The distinction between “tech” and “media” companies is unhelpful, if not totally useless — there’s simply never been a company like Facebook before, able to singlehandedly distribute and filter information to over a billion people every single day. Regardless of what it thinks of itself, this much is certain: Americans use Facebook to inform their view of America, and the world, and this service has been poisoned. Whether a technology company or a media company, Facebook has the social responsibility of any company to stop allowing its customers to be grossly hurt on a massive scale. If Facebook took its self-described role as a technology company seriously, it might recognize its role in the gargantuan distribution of falsehoods sufficient to influence an entire election, and leverage technology to correct that. Instead, Facebook’s only notable attempt at protecting its users this year was the ham-handed, globally condemned classification of the iconic Vietnam War “napalm girl” photo as child pornography, the baffling deletion of which took entire days to rectify.
So far as we can tell, Zuckerberg’s response to the election has been to stick his chief executive’s head deeper into the sand:
Twitter CEO Jack Dorsey too seems unwilling to own up to anything, but at least he has the excuse of running a declining company:
We all must hold each other, especially the leaders we put in power, accountable to that truth.
— ????????jack (@jack) November 10, 2016
The cynical explanation here is the most plausible: People will click on and share things they want to believe are true, and the more this happens, all the better for Facebook’s (and Twitter’s) share price. The extent to which Facebook rambles about algorithmic oversight and a commitment to neutrality is only a means of ditching responsibility. Mark Zuckerberg may be living on a different planet than ours in so many ways, his mind clouded by Silicon Valley utopianism, but don’t buy for a second that he’s too aloof to fix what’s obviously broken on his website. If he and his cadre are half as smart and committed to making the world better as they claim, they could fix their own company.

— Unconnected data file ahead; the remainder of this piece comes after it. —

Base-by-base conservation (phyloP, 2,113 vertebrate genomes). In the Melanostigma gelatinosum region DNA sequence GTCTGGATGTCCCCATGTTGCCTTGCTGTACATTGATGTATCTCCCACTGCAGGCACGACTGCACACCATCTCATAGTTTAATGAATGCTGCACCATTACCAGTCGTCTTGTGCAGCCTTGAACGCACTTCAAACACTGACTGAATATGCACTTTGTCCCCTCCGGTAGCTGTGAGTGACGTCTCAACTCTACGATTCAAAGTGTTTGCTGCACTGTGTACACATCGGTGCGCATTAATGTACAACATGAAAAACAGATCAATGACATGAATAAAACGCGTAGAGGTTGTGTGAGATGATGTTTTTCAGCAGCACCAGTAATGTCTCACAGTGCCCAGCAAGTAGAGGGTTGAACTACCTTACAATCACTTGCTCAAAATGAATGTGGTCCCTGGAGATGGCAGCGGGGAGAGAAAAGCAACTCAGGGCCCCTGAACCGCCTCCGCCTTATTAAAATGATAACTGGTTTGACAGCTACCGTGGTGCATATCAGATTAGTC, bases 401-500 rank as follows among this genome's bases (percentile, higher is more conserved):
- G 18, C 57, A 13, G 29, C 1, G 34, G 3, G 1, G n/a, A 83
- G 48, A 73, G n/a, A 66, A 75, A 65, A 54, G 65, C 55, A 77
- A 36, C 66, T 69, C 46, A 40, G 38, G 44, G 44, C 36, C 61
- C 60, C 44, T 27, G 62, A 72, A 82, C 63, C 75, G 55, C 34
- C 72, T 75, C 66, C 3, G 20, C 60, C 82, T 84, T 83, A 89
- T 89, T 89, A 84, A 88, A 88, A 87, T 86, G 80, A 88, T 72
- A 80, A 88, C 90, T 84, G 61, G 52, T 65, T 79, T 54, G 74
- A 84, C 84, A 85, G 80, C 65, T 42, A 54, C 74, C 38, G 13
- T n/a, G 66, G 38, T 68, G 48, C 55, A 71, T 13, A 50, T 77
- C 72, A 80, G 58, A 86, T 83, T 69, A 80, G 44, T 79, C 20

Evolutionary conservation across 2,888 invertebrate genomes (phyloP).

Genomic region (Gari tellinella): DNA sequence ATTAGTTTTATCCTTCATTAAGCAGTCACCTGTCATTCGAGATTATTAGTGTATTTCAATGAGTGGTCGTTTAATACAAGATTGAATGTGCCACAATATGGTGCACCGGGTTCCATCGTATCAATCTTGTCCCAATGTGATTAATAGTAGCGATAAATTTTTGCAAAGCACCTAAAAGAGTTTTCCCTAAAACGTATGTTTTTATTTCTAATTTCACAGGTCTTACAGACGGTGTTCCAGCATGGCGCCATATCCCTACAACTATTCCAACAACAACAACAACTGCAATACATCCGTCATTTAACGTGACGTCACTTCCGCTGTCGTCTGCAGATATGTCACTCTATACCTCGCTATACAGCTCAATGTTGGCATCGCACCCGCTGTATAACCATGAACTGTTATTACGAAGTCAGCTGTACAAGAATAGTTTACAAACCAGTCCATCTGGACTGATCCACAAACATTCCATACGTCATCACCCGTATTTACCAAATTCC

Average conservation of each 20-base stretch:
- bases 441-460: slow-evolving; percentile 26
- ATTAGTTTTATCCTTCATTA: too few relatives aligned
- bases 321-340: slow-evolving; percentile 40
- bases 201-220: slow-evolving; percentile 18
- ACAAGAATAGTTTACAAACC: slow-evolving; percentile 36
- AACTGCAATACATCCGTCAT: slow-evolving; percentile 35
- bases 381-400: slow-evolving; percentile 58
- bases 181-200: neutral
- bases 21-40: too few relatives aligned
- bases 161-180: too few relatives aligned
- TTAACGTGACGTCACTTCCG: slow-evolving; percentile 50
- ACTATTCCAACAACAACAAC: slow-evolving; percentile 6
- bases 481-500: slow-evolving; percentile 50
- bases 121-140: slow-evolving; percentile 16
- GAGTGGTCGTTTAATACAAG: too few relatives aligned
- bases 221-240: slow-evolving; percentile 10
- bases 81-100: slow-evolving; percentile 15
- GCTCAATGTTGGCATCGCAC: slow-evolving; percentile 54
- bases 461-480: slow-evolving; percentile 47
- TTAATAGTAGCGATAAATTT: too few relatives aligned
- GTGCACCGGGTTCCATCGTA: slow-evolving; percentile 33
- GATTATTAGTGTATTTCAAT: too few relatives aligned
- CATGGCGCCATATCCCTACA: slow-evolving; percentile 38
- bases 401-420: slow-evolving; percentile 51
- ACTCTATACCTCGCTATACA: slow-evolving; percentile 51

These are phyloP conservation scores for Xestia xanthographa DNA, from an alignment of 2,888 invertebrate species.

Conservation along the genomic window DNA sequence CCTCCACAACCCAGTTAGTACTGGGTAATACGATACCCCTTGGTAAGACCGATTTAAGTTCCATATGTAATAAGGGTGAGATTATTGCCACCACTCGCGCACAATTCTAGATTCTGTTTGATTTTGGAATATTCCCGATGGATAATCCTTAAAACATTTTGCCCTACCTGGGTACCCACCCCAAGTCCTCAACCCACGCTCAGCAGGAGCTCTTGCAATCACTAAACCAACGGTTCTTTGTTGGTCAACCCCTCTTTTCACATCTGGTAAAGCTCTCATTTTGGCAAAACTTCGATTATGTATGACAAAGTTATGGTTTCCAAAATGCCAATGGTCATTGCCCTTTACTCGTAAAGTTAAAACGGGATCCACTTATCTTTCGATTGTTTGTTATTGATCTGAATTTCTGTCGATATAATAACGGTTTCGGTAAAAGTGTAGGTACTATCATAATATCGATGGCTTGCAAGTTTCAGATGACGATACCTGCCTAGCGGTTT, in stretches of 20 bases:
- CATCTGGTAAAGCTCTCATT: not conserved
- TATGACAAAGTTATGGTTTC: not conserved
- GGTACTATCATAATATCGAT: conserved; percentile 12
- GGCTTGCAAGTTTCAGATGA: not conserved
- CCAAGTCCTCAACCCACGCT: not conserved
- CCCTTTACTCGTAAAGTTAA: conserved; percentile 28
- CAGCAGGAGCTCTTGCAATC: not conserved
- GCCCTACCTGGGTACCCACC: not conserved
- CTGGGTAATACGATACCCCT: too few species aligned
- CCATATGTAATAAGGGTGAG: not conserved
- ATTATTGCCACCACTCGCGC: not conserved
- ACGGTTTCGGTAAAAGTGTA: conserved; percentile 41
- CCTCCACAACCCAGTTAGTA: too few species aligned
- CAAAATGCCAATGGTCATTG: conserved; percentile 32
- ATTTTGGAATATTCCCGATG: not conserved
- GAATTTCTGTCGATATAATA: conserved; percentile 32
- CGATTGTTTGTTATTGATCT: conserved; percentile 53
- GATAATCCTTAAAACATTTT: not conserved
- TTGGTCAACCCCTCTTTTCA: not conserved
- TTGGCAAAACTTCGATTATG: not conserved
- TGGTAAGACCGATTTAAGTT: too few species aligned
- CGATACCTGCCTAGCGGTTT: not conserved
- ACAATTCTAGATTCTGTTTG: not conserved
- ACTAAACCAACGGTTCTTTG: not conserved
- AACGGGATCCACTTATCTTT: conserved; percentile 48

We owe it to ourselves, regardless of party affiliation, to demand some quality control from Facebook. Liberals should demand better for the other half of the country — not just because their confusion helped elect Trump, but because no one deserves to live in internet-augmented ignorance. What form this fix takes, and at what cost, is beside the point: You should refuse to believe that a company with a $361 billion market capitalization and enough R&D cash to develop solar-powered airplanes lacks the resources and ingenuity to keep viral anti-news from threatening the democratic process. If Facebook employed a team of bipartisan fact-checkers to identify pages intended only to dupe millions of users, and if that team acted with only half the energy used to identify and banish nipples from the site, so much the better for the whole country. A less-toxic Facebook is doable. A less-toxic Facebook is crucial. A less-toxic Facebook is the absolute least you should demand from the people it’s made rich, because, with no great exaggeration, the ability to deliberately confuse tens of millions of American voters in exchange for banner ad revenues is a crisis. Mark, Sheryl, et al.: Please, please, please help us out.